Whatever your reason may be, dress every morning with that in mind. And hopefully by dressing better, you’ll start to feel better and project more confidence. Most of those reasons and desires can’t be satisfied simply by dressing better. You have to BE those things and KNOW those things.

Confidence, my friend. Confidence is the name of the game.

Do it on your own terms

Listen. Not everything I say here on EG will apply to you.

For example, if you live in rural Wisconsin (shout out to Antonio), you probably won’t need to don a suit every day. But you can still be put together nicely, relative to your surroundings.

You have to take every piece of advice you read (not just from EG, but from wherever you get your information) and decide whether or not it’s applicable to you. Take the pieces that make sense, implement them, and discard the rest. It’s simple.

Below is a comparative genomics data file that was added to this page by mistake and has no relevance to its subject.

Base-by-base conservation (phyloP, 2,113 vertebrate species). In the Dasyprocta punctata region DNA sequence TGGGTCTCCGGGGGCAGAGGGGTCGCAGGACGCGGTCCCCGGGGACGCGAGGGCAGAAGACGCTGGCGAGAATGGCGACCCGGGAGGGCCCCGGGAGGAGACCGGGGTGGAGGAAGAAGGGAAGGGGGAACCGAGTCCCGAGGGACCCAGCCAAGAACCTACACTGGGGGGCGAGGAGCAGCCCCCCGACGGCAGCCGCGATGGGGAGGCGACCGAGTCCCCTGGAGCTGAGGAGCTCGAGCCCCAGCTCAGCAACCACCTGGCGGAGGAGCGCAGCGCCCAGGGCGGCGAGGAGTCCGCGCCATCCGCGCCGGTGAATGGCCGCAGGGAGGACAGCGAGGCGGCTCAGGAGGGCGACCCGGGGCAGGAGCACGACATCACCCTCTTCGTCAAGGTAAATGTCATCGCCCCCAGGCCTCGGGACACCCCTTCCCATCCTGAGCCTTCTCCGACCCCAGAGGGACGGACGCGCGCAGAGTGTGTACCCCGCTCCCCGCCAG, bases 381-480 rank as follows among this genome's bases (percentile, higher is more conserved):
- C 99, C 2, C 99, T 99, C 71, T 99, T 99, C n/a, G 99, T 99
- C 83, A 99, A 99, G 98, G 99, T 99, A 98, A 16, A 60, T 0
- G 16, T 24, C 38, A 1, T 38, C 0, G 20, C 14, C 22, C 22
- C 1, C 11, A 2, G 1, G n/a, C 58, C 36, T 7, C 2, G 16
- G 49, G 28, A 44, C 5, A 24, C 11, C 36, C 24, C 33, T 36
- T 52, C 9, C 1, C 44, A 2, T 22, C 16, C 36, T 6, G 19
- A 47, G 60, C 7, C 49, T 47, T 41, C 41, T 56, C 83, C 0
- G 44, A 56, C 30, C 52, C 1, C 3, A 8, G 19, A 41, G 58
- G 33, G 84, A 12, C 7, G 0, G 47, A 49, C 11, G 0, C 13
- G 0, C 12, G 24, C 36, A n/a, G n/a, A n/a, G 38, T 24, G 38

You also don’t have to rush into anything. You can’t change completely in one day, or even one month… especially if you’re starting from scratch. Implementing change and forming good habits takes time, so just realize that, and don’t get frustrated if it doesn’t all make sense to you right away.

Start with one element and improve on that. Take as much time as you need. Move on when you’re ready.

You can start with one piece (i.e. denim), or one aspect of your style (i.e. fit), and do your research, learn the right from the wrong, implement, and improve.

Do everything on your own terms.


So if you’re just stumbling on this site, now you know what we’re all about. Even if you’ve been with us for a while, this is a simple reminder of what we focus on here.